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Lord’s attorney calls bail amount ‘uncalled for’

Attorney Nancy Lord is free on a bond after the judge set bail at $1,000 for each of the 50 counts she faces in her upcoming trial.

Lord was taken into custody Jan. 9 on a no-hold warrant after she failed to appear at a bench trial hearing on Jan. 7 for allegedly violating ordinances relating to the number of animals allowed on their property.

Prosecutors said Lord, on numerous occasions, exceeded the limits of what Nye County code allows as far as how many dogs one can keep on their property.

During Lord’s bond hearing, her attorney Tom Gibson argued for the court to grant his client an opportunity to bond out of jail until her next bench trial Feb. 16, at 9 a.m.

“She missed the last court date as an oversight,” Gibson said. “She’s also been late on occasions in the past, but she never had missed a court date in this matter.”

Gibson also decried the amount of his client’s bail, while noting it was “excessive and uncalled for.”

“She is not a criminal and the acts that she is accused of are having dogs running at large, which I don’t consider a world-class crime,” Gibson said. “In my opinion, the bail was way higher than it should have been, but of course, that is the judge’s discretion.”

Additionally, Gibson noted his client has held up well, in spite of her week-long ordeal behind bars.

He indicated a possible plea deal may be in the works.

“Actually, I was surprised at how well she held up because it’s the first time that she’s ever been in jail before,” he said. “I’m sure it was a real culture shock to her, but on the other hand, she’s a tough nut and she’s very bright, so she made the best of it. I did speak with District Attorney Angela Bello and she is open to trying to negotiate this short of trial.”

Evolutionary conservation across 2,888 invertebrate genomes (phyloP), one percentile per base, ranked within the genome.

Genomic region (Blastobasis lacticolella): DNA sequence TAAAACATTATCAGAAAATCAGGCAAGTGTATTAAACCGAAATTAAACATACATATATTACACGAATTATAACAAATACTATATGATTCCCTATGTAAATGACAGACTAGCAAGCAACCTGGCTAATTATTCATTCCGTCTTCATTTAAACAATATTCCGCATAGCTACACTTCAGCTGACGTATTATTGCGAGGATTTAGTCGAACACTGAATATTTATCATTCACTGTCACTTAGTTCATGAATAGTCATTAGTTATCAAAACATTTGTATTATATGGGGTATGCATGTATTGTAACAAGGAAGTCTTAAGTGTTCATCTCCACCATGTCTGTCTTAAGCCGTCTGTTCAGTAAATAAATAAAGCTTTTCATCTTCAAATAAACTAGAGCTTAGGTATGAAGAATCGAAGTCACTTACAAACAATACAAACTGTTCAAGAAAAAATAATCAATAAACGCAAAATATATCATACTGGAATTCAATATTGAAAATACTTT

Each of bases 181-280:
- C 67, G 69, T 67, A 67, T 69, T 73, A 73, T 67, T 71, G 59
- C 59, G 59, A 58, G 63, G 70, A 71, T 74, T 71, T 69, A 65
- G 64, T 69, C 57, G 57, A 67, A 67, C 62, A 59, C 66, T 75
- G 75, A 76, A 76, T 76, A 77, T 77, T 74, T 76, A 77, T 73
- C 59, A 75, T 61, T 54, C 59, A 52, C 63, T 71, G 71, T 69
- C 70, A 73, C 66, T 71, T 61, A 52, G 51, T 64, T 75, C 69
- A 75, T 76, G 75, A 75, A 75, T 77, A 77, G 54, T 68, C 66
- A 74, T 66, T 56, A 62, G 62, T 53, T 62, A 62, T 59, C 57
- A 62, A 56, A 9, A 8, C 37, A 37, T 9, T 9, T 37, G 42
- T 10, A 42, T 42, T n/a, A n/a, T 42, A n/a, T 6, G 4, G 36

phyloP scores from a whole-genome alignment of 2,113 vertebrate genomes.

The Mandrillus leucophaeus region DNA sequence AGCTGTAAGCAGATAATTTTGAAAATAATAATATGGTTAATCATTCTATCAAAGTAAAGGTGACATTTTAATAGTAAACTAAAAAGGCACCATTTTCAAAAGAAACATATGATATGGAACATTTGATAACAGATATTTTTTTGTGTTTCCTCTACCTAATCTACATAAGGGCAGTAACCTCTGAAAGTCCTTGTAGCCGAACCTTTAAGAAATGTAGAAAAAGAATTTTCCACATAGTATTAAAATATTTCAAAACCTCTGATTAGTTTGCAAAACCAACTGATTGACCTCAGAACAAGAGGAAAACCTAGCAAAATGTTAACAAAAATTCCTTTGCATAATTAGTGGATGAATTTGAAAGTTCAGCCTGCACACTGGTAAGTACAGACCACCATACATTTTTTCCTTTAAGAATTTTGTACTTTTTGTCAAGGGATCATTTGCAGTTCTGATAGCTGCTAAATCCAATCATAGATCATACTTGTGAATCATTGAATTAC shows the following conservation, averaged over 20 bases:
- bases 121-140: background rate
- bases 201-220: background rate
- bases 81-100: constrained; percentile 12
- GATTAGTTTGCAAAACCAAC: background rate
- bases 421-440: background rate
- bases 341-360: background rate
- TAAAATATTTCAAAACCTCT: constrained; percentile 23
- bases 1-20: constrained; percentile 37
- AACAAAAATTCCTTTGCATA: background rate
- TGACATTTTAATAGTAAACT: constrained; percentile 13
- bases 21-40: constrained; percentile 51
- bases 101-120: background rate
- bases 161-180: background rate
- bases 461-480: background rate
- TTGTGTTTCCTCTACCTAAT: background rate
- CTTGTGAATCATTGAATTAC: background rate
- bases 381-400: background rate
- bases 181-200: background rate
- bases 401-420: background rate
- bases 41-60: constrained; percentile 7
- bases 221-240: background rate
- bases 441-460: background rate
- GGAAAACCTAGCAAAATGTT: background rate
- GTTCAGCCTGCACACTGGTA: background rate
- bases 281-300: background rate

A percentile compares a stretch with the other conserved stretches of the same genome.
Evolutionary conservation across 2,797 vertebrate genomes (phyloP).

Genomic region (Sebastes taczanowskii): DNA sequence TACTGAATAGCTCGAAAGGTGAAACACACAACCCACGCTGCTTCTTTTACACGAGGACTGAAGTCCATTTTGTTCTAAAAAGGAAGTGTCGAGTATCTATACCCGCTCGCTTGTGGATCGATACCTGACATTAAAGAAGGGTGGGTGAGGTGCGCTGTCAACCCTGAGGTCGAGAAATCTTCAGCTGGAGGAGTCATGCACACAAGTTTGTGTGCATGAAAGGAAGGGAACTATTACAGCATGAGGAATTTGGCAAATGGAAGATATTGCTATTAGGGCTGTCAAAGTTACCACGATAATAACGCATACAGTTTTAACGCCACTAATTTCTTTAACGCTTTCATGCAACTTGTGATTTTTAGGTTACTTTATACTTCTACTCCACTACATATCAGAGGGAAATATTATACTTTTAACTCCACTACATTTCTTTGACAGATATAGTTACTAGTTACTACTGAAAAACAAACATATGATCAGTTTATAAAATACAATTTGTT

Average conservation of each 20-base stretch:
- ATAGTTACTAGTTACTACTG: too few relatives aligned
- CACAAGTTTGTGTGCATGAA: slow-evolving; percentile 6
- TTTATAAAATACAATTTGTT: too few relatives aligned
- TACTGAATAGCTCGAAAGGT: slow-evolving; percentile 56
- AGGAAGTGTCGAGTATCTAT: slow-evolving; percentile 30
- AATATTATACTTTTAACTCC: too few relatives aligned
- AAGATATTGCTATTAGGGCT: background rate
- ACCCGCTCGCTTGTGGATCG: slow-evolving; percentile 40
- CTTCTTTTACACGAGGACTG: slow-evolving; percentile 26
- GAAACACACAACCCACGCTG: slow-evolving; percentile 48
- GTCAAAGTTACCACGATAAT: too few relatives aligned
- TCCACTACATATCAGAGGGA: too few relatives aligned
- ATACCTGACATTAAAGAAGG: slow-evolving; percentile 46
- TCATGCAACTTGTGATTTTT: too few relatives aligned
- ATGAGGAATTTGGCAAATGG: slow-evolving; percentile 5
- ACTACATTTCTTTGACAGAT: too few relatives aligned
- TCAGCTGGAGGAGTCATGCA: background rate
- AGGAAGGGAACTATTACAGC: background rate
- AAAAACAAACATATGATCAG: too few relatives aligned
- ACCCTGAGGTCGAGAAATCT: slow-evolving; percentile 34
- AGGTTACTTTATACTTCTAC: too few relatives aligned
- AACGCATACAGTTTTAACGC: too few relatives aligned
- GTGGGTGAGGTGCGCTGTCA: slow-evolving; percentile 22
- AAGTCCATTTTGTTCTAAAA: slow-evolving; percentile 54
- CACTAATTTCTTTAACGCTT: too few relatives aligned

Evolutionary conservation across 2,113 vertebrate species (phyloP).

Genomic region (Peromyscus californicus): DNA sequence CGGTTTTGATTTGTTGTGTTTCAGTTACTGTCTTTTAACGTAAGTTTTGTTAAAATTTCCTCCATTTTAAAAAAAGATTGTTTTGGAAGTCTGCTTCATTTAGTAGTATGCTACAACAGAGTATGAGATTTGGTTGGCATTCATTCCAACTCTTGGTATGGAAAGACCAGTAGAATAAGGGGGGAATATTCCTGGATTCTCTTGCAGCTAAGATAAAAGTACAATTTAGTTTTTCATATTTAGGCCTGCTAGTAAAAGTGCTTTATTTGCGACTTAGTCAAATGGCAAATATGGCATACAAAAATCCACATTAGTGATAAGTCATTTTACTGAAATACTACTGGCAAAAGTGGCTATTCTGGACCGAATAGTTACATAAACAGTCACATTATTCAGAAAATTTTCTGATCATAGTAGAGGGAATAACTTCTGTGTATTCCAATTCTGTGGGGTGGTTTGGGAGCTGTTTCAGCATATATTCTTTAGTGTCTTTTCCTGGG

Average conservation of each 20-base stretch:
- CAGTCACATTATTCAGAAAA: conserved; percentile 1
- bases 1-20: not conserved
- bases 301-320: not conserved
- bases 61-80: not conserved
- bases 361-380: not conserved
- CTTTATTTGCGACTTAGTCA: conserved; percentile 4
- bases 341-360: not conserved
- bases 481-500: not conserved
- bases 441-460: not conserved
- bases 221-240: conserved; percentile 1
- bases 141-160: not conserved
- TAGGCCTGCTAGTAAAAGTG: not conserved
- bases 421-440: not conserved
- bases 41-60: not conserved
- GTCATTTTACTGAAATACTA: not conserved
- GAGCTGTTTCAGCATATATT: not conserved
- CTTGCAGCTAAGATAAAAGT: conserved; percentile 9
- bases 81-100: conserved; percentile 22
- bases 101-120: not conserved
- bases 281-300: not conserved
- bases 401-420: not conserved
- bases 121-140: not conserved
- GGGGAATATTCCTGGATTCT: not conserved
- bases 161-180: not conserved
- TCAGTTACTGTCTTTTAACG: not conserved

The back and forth between Lord and county officials goes back several years.

Nye County Ordinance 430 went into effect Oct. 8, 2012, following approval by county commissioners.

It requires animal owners with more than five dogs or cats over the age of six months on any property to obtain a residential kennel permit, while anyone with more than 10 dogs or cats over the age of six months must obtain a commercial kennel permit.

In July 2013, Lord filed a complaint in District Court against Nye County Animal Control seeking either a restraining order against animal control for removing the animals from her property, or pay expenses to cover her move, in order to remedy the situation created by the ordinance.

In Sept. 2014, Nye County Animal Control arrived at Lord’s home on Pechstein Street to recover roughly three dozen dogs after previous attempts failed.

Last week, Nye County Chief Deputy District Attorney Michael Vieta-Kabell said Lord’s case should have been settled long ago.

He noted Lord has other animal-related issues she needs to address at her property.

“We have also leveled various allegations involving failure to get her dogs licensed, provide humane conditions for them and rabies vaccinations,” he said. “Her case covers a large gamut of animal code violations and there are numerous allegations from witnesses that her dogs were in fact running at large on several different occasions in that neighborhood.”

Contact reporter Selwyn Harris at sharris@pvtimes.com

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